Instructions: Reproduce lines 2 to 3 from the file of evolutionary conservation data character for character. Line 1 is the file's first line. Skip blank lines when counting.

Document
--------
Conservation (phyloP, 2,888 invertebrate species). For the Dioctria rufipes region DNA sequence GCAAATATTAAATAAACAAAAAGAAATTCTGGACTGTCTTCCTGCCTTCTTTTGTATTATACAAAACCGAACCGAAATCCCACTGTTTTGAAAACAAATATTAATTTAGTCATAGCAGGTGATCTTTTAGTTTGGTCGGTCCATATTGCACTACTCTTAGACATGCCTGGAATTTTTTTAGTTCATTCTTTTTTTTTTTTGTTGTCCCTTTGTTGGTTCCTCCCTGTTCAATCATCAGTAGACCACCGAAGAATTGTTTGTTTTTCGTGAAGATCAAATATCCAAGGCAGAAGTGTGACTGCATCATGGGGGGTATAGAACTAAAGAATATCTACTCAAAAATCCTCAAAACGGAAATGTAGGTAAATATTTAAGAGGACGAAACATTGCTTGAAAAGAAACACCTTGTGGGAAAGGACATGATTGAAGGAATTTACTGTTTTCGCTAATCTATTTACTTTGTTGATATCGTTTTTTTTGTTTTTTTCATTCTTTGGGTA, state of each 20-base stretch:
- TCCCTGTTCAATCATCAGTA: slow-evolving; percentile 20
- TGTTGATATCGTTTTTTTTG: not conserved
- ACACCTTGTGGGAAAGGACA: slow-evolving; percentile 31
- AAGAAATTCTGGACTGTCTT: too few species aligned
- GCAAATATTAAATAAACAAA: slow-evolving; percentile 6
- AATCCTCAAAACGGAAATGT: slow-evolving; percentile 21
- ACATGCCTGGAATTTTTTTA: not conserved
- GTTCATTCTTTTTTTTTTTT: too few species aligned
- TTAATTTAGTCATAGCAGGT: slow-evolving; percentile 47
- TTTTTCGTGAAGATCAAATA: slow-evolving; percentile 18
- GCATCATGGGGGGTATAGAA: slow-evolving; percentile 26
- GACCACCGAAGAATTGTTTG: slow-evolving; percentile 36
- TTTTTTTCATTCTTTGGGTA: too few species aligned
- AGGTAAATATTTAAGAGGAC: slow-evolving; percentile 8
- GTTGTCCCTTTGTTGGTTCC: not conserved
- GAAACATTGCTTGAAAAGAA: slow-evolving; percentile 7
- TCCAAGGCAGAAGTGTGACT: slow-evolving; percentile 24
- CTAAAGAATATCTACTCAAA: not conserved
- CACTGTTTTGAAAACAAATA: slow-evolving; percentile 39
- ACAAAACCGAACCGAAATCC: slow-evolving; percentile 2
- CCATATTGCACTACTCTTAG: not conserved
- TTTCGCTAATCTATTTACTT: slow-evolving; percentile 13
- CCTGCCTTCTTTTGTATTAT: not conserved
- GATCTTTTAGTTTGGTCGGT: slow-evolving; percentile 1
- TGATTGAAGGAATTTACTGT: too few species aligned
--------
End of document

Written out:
- TCCCTGTTCAATCATCAGTA: slow-evolving; percentile 20
- TGTTGATATCGTTTTTTTTG: not conserved